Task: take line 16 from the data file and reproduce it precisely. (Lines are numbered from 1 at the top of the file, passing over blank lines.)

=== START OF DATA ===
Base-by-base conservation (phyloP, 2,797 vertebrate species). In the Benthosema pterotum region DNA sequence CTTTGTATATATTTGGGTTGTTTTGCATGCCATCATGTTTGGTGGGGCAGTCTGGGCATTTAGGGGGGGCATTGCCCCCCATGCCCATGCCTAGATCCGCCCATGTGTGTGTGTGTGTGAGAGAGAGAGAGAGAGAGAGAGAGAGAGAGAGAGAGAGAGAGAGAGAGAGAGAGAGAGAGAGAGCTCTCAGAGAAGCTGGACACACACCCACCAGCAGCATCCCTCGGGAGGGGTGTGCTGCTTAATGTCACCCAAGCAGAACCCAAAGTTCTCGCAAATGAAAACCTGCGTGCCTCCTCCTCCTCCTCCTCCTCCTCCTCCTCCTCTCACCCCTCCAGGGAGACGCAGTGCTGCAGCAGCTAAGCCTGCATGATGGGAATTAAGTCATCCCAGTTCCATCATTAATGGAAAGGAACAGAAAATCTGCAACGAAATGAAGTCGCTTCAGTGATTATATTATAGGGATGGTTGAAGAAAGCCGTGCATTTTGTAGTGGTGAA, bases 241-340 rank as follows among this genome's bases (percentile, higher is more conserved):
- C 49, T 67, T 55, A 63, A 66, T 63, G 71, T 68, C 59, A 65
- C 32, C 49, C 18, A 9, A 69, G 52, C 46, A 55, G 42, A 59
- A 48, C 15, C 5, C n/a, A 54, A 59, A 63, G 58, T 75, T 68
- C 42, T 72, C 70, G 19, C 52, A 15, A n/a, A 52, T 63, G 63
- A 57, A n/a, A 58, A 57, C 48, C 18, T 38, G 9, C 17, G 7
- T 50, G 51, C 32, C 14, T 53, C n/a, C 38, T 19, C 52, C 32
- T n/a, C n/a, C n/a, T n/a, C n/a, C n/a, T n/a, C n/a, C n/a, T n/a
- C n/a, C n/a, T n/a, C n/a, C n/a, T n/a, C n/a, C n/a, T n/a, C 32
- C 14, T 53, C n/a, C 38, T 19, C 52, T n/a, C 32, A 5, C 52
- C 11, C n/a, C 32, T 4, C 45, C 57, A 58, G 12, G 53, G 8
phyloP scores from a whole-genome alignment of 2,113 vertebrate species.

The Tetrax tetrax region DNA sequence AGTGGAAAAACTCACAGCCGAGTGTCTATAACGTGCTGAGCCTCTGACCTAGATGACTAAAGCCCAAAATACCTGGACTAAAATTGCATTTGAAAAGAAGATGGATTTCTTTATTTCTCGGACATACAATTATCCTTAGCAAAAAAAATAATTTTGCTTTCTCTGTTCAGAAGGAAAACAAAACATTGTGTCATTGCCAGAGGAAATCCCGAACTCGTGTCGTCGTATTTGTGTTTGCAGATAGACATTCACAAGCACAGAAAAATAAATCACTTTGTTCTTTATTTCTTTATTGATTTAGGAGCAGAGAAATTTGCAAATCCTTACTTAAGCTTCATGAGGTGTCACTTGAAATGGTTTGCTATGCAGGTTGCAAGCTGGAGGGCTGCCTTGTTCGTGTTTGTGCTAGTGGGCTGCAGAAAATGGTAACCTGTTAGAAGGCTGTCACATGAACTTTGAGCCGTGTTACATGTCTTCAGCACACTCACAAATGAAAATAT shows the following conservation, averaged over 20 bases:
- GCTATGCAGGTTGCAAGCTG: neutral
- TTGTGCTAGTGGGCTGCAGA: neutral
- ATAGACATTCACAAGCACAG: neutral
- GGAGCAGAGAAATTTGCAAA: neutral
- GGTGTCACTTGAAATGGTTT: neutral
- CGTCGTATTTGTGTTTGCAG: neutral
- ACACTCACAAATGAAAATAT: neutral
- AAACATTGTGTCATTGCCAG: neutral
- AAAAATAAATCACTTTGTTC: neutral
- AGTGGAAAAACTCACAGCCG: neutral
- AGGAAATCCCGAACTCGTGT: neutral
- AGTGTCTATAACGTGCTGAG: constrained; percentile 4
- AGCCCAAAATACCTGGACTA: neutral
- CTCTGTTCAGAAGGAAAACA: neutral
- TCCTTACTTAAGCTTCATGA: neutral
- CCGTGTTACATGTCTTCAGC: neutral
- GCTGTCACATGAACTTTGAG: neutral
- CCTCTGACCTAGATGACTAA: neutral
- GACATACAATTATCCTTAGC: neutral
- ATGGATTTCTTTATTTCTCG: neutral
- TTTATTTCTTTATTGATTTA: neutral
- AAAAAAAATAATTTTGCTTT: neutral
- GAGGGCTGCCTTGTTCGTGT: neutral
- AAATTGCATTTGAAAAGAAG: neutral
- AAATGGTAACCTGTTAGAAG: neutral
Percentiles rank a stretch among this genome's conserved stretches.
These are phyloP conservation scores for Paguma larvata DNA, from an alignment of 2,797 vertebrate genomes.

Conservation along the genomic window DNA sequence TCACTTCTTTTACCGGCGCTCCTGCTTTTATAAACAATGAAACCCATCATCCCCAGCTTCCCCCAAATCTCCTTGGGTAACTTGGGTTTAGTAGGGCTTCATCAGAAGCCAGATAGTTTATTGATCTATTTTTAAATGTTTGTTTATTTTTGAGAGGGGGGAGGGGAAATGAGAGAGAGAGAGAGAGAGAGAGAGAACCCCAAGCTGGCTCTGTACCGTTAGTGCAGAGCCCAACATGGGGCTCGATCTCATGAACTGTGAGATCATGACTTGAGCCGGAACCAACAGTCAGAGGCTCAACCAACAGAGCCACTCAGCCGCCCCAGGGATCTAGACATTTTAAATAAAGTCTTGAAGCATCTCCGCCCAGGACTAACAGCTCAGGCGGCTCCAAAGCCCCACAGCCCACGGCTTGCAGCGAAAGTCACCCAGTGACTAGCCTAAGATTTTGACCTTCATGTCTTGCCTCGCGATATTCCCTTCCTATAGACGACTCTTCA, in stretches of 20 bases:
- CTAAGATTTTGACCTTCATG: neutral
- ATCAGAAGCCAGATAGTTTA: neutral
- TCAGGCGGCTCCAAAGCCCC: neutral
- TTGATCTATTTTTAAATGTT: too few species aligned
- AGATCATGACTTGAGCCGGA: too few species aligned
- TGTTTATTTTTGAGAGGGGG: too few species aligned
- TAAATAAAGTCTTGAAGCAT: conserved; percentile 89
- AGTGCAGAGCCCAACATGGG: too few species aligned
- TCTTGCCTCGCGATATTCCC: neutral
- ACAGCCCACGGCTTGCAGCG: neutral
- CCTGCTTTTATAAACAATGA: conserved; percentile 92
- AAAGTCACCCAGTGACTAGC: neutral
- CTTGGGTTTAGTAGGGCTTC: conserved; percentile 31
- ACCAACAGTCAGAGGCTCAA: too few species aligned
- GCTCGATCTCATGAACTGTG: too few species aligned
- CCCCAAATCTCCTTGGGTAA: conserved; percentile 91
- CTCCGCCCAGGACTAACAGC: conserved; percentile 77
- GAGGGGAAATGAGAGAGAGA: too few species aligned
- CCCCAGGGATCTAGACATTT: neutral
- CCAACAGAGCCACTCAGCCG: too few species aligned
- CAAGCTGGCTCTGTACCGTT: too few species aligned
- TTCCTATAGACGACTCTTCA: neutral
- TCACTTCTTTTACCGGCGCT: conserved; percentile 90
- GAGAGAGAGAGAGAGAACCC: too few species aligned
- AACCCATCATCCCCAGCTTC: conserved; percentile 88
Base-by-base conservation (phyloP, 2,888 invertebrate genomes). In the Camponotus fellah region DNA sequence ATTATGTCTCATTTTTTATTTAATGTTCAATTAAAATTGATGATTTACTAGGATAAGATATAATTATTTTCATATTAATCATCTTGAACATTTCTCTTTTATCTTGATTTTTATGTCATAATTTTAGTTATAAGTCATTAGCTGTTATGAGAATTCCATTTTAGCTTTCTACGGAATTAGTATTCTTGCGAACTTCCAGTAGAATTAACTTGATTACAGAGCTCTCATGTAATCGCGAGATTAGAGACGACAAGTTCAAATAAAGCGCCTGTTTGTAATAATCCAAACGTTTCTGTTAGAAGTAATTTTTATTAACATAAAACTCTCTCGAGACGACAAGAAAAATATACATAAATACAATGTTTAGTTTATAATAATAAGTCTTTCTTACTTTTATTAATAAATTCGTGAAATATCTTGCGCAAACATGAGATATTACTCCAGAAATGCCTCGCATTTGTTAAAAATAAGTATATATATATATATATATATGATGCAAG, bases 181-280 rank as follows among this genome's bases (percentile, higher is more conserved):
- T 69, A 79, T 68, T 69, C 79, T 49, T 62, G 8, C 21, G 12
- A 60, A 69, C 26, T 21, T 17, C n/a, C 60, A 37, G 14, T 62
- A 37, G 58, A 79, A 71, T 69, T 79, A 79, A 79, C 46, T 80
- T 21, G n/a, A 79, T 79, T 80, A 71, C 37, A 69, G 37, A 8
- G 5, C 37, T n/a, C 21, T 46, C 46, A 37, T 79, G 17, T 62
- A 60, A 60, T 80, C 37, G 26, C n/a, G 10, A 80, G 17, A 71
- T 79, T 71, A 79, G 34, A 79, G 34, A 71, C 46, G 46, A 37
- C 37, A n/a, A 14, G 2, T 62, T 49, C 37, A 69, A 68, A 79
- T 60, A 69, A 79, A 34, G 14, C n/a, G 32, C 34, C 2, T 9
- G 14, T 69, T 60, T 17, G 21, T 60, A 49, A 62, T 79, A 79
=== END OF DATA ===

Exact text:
- ATAGACATTCACAAGCACAG: neutral